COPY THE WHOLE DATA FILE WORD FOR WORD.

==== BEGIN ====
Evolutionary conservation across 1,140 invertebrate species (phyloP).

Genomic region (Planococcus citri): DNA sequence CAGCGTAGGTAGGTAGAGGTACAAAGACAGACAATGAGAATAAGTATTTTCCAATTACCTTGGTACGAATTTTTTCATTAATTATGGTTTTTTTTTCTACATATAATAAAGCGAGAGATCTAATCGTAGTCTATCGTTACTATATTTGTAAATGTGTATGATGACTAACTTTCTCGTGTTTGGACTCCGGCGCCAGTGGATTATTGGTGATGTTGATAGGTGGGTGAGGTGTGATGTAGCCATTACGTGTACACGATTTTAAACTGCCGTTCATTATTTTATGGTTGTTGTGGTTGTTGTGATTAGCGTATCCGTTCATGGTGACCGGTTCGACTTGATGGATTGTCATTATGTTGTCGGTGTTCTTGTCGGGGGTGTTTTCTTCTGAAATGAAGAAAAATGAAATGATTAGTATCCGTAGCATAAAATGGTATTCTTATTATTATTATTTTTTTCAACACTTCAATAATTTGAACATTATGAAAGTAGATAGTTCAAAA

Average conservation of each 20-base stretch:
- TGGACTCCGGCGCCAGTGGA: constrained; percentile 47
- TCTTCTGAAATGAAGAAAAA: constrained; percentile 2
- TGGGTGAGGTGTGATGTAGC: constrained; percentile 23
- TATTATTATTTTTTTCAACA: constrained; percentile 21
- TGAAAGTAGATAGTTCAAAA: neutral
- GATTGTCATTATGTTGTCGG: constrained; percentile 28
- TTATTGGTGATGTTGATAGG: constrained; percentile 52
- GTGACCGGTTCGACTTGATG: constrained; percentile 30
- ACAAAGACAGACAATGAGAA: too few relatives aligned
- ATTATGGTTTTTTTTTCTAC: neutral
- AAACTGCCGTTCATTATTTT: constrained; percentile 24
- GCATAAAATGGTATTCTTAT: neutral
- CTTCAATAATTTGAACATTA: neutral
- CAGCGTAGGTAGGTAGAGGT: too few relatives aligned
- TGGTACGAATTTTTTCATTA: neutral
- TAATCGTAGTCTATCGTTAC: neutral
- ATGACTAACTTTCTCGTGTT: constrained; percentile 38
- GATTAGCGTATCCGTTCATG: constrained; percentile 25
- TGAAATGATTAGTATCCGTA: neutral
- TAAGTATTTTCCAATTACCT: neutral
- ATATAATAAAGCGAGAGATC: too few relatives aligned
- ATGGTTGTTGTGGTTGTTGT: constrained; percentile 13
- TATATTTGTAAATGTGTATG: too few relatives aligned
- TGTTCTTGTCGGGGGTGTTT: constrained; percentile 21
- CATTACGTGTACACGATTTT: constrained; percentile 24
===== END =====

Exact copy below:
Evolutionary conservation across 1,140 invertebrate species (phyloP).

Genomic region (Planococcus citri): DNA sequence CAGCGTAGGTAGGTAGAGGTACAAAGACAGACAATGAGAATAAGTATTTTCCAATTACCTTGGTACGAATTTTTTCATTAATTATGGTTTTTTTTTCTACATATAATAAAGCGAGAGATCTAATCGTAGTCTATCGTTACTATATTTGTAAATGTGTATGATGACTAACTTTCTCGTGTTTGGACTCCGGCGCCAGTGGATTATTGGTGATGTTGATAGGTGGGTGAGGTGTGATGTAGCCATTACGTGTACACGATTTTAAACTGCCGTTCATTATTTTATGGTTGTTGTGGTTGTTGTGATTAGCGTATCCGTTCATGGTGACCGGTTCGACTTGATGGATTGTCATTATGTTGTCGGTGTTCTTGTCGGGGGTGTTTTCTTCTGAAATGAAGAAAAATGAAATGATTAGTATCCGTAGCATAAAATGGTATTCTTATTATTATTATTTTTTTCAACACTTCAATAATTTGAACATTATGAAAGTAGATAGTTCAAAA

Average conservation of each 20-base stretch:
- TGGACTCCGGCGCCAGTGGA: constrained; percentile 47
- TCTTCTGAAATGAAGAAAAA: constrained; percentile 2
- TGGGTGAGGTGTGATGTAGC: constrained; percentile 23
- TATTATTATTTTTTTCAACA: constrained; percentile 21
- TGAAAGTAGATAGTTCAAAA: neutral
- GATTGTCATTATGTTGTCGG: constrained; percentile 28
- TTATTGGTGATGTTGATAGG: constrained; percentile 52
- GTGACCGGTTCGACTTGATG: constrained; percentile 30
- ACAAAGACAGACAATGAGAA: too few relatives aligned
- ATTATGGTTTTTTTTTCTAC: neutral
- AAACTGCCGTTCATTATTTT: constrained; percentile 24
- GCATAAAATGGTATTCTTAT: neutral
- CTTCAATAATTTGAACATTA: neutral
- CAGCGTAGGTAGGTAGAGGT: too few relatives aligned
- TGGTACGAATTTTTTCATTA: neutral
- TAATCGTAGTCTATCGTTAC: neutral
- ATGACTAACTTTCTCGTGTT: constrained; percentile 38
- GATTAGCGTATCCGTTCATG: constrained; percentile 25
- TGAAATGATTAGTATCCGTA: neutral
- TAAGTATTTTCCAATTACCT: neutral
- ATATAATAAAGCGAGAGATC: too few relatives aligned
- ATGGTTGTTGTGGTTGTTGT: constrained; percentile 13
- TATATTTGTAAATGTGTATG: too few relatives aligned
- TGTTCTTGTCGGGGGTGTTT: constrained; percentile 21
- CATTACGTGTACACGATTTT: constrained; percentile 24